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Spring-Boot 1.4 @ConfigurationProperties location deprecation effects #6220

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gokhanoner opened this Issue Jun 24, 2016 · 7 comments

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@gokhanoner

gokhanoner commented Jun 24, 2016

I'm using a custom PropertySourceLoader to decrypt encryped properties via setting
org.springframework.boot.env.PropertySourceLoader factory.

It works for setting in application.properties file. For additional files, I normally use @ConfigurationProperties with setting location and it also works. But with 1.4, location parameter seem to be deprecated (it works for now). When I use @PropertySource to lod prop. file, it just load properties without decrypting them.

How can I make sure that all my property files are processed by org.springframework.boot.env.PropertySourceLoader factory? With the location parameter deprecated, I may need it soon.

@philwebb

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philwebb commented Jun 24, 2016

As long as you can get the PropertySource into the Spring Environment @ConfigurationProperties should continue to work.

One option might be to set spring.config.name to a list of the files you want to load:

new SpringApplicationBuilder(Application.class)
    .properties("spring.config.name=application,mine")
    .run(args);

If you want something more specific you could perhaps listen for ApplicationEnvironmentPreparedEvents or write a EnvironmentPostProcessor.

The listener approach would look like this:

new SpringApplicationBuilder(SanityCheckApplication.class)
    .listeners(new LoadAdditionalProperties())
    .run(args);
public class LoadAdditionalProperties implements ApplicationListener<ApplicationEnvironmentPreparedEvent> {

    private ResourceLoader loader = new DefaultResourceLoader();

    @Override
    public void onApplicationEvent(ApplicationEnvironmentPreparedEvent event) {
        try {
            Resource resource = loader.getResource("classpath:mine.properties");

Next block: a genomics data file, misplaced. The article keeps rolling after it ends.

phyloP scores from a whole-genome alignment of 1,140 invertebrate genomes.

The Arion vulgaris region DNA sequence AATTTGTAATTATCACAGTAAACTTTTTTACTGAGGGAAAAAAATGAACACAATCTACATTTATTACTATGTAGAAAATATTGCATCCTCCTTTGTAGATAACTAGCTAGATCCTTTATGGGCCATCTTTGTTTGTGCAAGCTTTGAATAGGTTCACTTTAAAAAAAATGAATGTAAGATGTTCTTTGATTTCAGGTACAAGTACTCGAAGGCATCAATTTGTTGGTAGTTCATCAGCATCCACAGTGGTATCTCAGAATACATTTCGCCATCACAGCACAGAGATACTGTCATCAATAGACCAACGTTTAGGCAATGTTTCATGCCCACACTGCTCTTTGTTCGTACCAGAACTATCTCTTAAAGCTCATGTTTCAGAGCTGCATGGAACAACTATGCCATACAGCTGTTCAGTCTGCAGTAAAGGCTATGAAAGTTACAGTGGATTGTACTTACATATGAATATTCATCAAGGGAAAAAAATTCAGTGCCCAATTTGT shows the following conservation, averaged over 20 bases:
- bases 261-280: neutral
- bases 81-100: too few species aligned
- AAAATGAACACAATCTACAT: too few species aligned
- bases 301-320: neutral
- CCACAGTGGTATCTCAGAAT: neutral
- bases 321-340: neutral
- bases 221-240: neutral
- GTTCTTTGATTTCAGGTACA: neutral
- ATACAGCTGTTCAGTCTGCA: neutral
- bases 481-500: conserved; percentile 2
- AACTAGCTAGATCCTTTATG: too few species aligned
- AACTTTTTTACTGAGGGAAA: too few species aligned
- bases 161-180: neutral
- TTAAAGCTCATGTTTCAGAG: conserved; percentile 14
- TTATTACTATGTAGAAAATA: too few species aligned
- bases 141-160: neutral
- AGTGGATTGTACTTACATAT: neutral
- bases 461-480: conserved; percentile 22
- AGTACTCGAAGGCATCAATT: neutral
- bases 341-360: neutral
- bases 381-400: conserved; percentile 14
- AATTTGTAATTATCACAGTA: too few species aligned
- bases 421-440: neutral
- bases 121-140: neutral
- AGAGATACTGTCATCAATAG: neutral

PropertySource<?> propertySource = new PropertySourcesLoader().load(resource);
            event.getEnvironment().getPropertySources().addLast(propertySource);
        } catch (IOException ex) {
            throw new IllegalStateException(ex);
        }
    }

}

Alternatively, perhaps you could just put all your properties in the application.properties file and do away with the need to load additional files all together.

@ccschneidr

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ccschneidr commented Nov 23, 2016

This solution has two drawbacks compared to the deprecated ConfigurationProperties.locations:

  • it is not regarded in integration tests and thus breaks them
  • it is not possible to add to the list via annotations in other modules/classes
    As already noted in #6726 it is not very convenient. Should there be an Annotation to contribute to config names?
@EliuX

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EliuX commented Mar 30, 2017

What if I want to inject configurations in third modules using IoC? Before, every module had it's own configuration (yml|properties) and they didn't collide in the classpath. Now I must know each configuration name to load it from the application client?

@augustodossantosti

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augustodossantosti commented Apr 9, 2017

My project uses JWT authentication and its settings are in the application.yml file. Without using locations = "classpath: application.yml" the JWT settings are not loaded during the integration test. I do not understand why this option is depreciated.

@wilkinsona

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wilkinsona commented Apr 10, 2017

@augustodossantosti What you have described should not be necessary. An integration test will load application.yml from the root of the classpath by default.

@JuanCamiloRada

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JuanCamiloRada commented Oct 2, 2017

@philwebb sorry I know is not related to issue discussion but some people (like me) do use this material as reference too, in your snipped you are annotating a instantiated class with no dependencies with @Component. What is the purpose of that?

@wilkinsona

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wilkinsona commented Oct 2, 2017

@JuanCamiloRada It's redundant in this case as the listener is registered programatically:

new SpringApplicationBuilder(SanityCheckApplication.class)
    .listeners(new LoadAdditionalProperties())
    .run(args);

I've edited Phil's answer to avoid further confusion.

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